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MAKING THE MODERN WORLD
Stories about the lives we've made

story:New science, new materials, new power

scene:New science, new materials, new power

Until the mid-nineteenth century most scientific investigation took place in private and academic laboratories. In the 1850s, industry got involved and began to drive the scientific agenda.


State-of-the-art chemical laboratory, London, 1895. picture zoom © Science Museum/Science & Society Picture Library

The era of the heroic scientist working alone was over. The chemical industry spearheaded the rise of corporate research and development. Chemical companies such as BASF in Germany anticipated the enormous profits that could be made by capitalising on scientific progress. They invested in state-of-the-art laboratories and attracted some of the brightest minds to work in them.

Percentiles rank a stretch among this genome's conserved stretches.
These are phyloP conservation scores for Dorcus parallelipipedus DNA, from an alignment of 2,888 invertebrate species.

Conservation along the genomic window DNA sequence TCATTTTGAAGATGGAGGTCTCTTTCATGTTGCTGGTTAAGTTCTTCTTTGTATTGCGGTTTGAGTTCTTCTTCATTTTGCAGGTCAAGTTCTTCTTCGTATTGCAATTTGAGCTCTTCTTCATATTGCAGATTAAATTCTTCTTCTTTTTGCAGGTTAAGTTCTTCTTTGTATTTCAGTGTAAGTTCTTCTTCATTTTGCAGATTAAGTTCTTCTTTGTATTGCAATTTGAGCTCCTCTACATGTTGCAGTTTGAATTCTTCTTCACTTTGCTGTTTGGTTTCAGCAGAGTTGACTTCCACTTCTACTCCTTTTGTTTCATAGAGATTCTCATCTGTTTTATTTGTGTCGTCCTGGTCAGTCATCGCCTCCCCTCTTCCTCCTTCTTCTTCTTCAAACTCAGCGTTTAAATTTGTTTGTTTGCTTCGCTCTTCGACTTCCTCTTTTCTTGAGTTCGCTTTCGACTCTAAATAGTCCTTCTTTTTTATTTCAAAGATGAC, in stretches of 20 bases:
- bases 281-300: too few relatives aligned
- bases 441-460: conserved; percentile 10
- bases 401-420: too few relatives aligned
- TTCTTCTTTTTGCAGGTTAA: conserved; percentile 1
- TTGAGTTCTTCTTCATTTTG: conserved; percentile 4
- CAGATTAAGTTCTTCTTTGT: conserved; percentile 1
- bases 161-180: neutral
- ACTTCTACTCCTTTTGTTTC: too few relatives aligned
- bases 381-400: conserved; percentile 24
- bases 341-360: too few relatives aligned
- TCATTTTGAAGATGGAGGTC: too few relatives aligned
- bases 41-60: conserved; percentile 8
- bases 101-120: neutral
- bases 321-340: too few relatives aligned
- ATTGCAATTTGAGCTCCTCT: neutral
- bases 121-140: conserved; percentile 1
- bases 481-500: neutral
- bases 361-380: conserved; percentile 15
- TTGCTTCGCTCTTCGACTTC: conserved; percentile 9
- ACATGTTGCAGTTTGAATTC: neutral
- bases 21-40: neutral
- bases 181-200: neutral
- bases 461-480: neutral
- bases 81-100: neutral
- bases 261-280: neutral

Scientific research became more systematic, focused and driven, with better funding and facilities. During the ‘second industrial revolution' the chemical companies achieved a series of breakthroughs that had an enormous impact both on people's lives and global economies.


A montage of images showing new inventions from the late nineteenth century - a silk dress dyed mauve, soluble aspirin powder and viscose rayon (artificial silk). picture zoom © Science Museum/Science & Society Picture Library


Synthetic dyes, cheap steel-producing processes, artificial fertilisers, plastics and drugs such as aspirin were invented. Britain, `the first industrial nation', was soon outdistanced by Germany and the United States. Countries throughout the world were also affected as the commercial exploitation of science changed the balance of global economic power.


Molecular model, c.1875. © Science Museum/Science & Society Picture Library


Resource Descriptions

State-of-the-art chemical laboratory, London, 1895.
A montage of images showing new inventions from the late nineteenth century - a silk dress dyed mauve, soluble aspirin powder and viscose rayon (artificial silk).
Molecular model, c.1875.
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